A year after Europe stood on the brink of economic disaster, financial markets are calmer and the chances of the euro disintegrating have diminished.
But the region's most powerful political leader warns that the economic environment will be tougher in 2013.
In an address to mark the New Year, German Chancellor Angela Merkel said Monday that the sovereign debt crisis which threatened to tear the eurozone apart shows how important it is to strike a balance between prosperity and solidarity.
"The reforms that we've introduced are beginning to have an impact," she said. "But we still need a lot of patience. The crisis is far from over."
"I know that many people are naturally concerned going into the new year," Merkel added. "And in fact economic conditions will be more difficult rather than easier next year. But we shouldn't let that discourage us; on the contrary, it should spur us on."
As Europe's biggest economy, Germany has shouldered much of the cost of bailing out weaker eurozone nations such as Greece, and establishing the region's permanent rescue fund, the European Stability Mechanism.
Together with the European Central Bank's plan to buy the bonds of ailing eurozone nations, if they request an ESM bailout, Europe has given itself the tools to ward off collapse in the single currency zone for now. It has also taken the first steps toward closer integration with a single banking supervisor.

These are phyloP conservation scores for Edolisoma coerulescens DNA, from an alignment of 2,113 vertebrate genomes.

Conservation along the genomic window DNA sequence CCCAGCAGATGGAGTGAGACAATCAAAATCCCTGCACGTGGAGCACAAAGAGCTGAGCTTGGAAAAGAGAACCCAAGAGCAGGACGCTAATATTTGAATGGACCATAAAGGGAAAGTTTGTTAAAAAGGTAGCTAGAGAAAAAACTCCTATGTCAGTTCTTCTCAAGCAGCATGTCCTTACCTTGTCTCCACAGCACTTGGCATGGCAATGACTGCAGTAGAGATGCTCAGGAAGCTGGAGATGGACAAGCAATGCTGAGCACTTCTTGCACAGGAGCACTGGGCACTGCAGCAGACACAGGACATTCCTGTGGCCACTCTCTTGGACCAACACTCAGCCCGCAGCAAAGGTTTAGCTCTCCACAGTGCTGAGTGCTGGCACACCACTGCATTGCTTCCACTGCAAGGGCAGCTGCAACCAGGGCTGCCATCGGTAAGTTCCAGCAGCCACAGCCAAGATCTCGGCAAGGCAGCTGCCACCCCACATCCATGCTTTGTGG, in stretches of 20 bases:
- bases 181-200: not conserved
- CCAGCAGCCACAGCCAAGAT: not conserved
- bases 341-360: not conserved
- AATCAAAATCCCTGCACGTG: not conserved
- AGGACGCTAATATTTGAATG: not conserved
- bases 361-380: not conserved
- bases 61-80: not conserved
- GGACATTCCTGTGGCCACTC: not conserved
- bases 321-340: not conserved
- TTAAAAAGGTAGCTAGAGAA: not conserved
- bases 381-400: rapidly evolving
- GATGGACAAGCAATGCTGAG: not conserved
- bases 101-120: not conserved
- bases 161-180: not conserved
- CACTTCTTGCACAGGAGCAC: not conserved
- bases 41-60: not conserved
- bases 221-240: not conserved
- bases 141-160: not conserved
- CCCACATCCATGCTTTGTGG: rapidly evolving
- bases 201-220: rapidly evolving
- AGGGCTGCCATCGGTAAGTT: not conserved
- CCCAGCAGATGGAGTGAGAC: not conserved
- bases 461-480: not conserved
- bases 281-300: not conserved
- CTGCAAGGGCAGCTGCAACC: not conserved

In return, highly indebted eurozone states have committed themselves to spending cuts and tax increases. But the austerity drive has already helped tip the eurozone back into recession, and German growth has all but disappeared as a consequence.
Economists warn that the 17-nation eurozone could contract further in 2013 as deficit-cutting measures bite deeper. Rising unemployment and falling tax receipts would make it harder for governments in countries such as Italy, Spain, Greece and even France to meet their budget targets.
That could unsettle financial markets again, particularly in countries where political instability is adding to the uncertainty. Italy has elections in February, and the outcome will determine whether Europe's second most heavily indebted nation after Greece will continue with reforms started by outgoing Prime Minister Mario Monti.
In a report this month, the International Monetary Fund said it was expecting France to miss its 2013 target to keep debt at 3% of GDP, down from 4.5% in 2012, because of a more conservative growth forecast. It said the target was crucial to preserving market confidence and advised that "contingency measures" be prepared.
Merkel faces an election in September. The cost of European bailouts and slowing growth worry many Germans, but she has won support for steering Europe through its most challenging crisis in 60 years and her party has a clear lead in opinion polls.
However, a third term in office might depend on whether there's a flare up in the eurozone crisis that presents Germany with another bill, a risk that some analysts say hasn't gone away because weaker states won't be able to cut their way back to prosperity.
"They will be living on a drip-feed, life-support system of bailouts for as long as the euro system continues in its present form," wrote Tim Morgan of brokerage firm Tullet Prebon earlier this month.